Harold O’Neal and amateur gay films

gh16051501

16216gh

Still from “Vallejo,” 1947 | The Harold T. O’Neal Collection | The G.L.B.T. Historical Society | New Yorker | 16216gh

During the post war years and into the sixties, positive portrayals of gay men and lesbians living happy and successful lives were completely absent from films. During the British film boom from 1955 to 1965 there were a number of films which shed light on homosexual lifestyles (in Britain) but again the characters portrayed “had flaws”. For a more accurate reflection of what life was really like for gay men and lesbians, it is necessary not to look at the portrayals of mass media, but to look at the private films made on home movie cameras by amateur film makers of the time.

The New Yorker sheds more light on the matter.

Harold O’Neal was an amateur film maker who lived in San Francisco. Born in Stockton, California, in 1910, he was a reserved, somewhat shy man who worked for the Veterans Administration and in personnel for the Army Corps of Engineers. He kept his sexuality closely guarded, but made dozens of home movies which captured the rhythms and intimacies of gay social life long before it was allowed to flourish in the open.

One home movie shows a telegenic group of men on a getaway at a shoreline cabin in the Bay Area town of Vallejo, in 1947. The friends sunbathe, laugh together, mug for the camera with more than a touch of theatricality. A man picks some orange flowers and tucks them behind his ear; another wears a grass skirt and dances the hula.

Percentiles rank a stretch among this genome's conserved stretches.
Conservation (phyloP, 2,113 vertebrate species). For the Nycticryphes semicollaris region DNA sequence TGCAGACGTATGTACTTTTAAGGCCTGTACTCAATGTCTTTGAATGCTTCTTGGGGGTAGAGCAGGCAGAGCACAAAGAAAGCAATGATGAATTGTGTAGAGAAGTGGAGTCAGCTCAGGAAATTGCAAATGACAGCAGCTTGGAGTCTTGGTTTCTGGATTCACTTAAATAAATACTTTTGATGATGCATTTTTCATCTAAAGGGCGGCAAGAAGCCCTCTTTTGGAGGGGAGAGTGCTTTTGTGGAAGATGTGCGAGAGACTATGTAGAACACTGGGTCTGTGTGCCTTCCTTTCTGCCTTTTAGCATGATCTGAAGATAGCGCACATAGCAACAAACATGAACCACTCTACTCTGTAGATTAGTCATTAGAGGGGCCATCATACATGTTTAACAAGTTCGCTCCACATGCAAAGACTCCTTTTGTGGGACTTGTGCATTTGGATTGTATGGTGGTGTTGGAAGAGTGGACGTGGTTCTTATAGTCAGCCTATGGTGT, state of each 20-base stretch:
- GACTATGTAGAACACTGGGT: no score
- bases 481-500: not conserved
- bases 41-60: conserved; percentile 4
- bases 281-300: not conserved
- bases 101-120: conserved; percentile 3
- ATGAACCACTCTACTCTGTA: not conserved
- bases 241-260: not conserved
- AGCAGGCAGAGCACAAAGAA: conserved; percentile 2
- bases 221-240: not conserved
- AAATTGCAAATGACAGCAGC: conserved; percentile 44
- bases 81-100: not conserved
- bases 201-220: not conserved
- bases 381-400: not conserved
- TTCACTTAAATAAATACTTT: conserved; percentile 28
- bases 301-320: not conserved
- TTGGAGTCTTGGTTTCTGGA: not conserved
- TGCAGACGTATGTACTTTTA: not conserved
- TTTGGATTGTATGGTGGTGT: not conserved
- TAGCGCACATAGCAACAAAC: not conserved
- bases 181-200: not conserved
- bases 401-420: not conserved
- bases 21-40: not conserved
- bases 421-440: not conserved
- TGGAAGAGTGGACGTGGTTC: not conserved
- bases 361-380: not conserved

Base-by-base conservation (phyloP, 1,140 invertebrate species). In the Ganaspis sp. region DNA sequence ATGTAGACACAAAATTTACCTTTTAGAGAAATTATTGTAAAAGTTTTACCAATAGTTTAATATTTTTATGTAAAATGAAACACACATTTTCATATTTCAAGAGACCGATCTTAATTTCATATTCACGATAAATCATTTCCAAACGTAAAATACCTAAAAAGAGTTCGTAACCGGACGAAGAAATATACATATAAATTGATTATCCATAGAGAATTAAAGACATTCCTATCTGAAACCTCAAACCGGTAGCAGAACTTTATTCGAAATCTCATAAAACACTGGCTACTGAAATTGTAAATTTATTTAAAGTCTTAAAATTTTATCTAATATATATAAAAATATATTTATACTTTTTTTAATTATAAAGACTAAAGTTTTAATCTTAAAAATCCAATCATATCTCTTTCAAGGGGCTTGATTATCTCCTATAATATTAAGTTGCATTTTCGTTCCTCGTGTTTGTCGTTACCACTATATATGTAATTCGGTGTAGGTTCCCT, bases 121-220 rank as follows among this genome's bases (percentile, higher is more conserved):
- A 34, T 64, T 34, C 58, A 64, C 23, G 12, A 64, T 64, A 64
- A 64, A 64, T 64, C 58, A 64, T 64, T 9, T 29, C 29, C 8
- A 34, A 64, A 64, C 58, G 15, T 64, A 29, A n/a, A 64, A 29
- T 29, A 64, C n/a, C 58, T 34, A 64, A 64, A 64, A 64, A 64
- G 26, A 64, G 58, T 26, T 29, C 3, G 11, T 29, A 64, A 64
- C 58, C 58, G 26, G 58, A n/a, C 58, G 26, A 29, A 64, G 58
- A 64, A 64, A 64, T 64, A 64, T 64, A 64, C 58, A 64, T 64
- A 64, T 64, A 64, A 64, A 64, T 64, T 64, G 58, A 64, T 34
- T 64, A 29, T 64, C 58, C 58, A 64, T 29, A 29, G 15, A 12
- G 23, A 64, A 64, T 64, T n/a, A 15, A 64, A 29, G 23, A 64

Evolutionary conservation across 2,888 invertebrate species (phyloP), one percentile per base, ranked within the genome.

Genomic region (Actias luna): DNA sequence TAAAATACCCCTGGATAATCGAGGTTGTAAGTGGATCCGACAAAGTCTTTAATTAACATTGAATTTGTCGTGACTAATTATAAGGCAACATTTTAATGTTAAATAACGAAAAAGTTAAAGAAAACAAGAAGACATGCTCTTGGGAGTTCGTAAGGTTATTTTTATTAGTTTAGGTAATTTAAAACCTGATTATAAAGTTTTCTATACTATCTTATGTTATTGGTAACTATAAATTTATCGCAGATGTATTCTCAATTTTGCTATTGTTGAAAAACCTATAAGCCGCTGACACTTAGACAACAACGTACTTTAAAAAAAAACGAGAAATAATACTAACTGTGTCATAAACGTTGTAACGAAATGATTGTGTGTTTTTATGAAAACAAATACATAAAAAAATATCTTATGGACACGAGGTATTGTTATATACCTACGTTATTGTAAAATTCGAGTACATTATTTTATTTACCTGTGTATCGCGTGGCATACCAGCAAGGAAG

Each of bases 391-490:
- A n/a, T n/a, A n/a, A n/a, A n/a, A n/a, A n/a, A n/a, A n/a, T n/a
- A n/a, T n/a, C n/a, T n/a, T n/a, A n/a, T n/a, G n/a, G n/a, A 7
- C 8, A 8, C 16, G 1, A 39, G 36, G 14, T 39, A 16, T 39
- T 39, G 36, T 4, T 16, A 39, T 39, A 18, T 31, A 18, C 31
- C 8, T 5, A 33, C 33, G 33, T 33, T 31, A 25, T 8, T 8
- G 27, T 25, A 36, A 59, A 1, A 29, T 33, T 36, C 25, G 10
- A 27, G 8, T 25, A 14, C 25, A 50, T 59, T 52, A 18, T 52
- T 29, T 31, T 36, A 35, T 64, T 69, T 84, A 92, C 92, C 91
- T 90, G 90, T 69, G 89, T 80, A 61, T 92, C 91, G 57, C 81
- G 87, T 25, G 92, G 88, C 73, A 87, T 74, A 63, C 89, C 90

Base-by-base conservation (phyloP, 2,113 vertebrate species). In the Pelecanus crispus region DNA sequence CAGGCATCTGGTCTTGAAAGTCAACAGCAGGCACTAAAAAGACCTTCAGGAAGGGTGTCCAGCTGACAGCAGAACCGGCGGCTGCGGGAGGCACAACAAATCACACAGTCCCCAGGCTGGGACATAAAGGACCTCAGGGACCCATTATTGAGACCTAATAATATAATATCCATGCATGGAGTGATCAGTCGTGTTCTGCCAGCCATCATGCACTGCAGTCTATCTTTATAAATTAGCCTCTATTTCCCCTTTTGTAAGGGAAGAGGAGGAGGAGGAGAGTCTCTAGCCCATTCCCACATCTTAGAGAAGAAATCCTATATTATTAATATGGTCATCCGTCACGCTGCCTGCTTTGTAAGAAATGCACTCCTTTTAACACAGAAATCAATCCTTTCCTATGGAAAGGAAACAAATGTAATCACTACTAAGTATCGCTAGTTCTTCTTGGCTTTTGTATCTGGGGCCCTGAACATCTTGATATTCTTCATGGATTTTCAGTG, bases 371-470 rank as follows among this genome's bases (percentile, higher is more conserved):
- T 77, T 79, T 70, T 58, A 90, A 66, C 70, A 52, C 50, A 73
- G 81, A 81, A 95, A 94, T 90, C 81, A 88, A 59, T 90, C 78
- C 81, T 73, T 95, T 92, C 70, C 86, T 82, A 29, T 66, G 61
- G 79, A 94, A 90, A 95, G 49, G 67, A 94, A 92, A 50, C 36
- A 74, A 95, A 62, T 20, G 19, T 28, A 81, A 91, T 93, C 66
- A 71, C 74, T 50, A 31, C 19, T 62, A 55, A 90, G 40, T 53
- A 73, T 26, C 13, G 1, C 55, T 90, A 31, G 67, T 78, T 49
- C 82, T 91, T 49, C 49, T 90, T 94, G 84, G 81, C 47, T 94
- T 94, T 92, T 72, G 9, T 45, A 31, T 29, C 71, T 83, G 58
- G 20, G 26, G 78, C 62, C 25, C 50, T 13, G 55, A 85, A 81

Another movie, from 1946, shows a house party where guests in suits and ties smoke cigarettes and drink from dainty glasses. Men dance in pairs, hands clasped, a head against a cheek. One giddily air-claps to music the viewer cannot hear.

A fascinating article.

http://www.newyorker.com/culture/culture-desk/the-moving-revelations-of-gay-home-movies

SP

Advertisements

Leave a Reply

Fill in your details below or click an icon to log in:

WordPress.com Logo

You are commenting using your WordPress.com account. Log Out / Change )

Twitter picture

You are commenting using your Twitter account. Log Out / Change )

Facebook photo

You are commenting using your Facebook account. Log Out / Change )

Google+ photo

You are commenting using your Google+ account. Log Out / Change )

Connecting to %s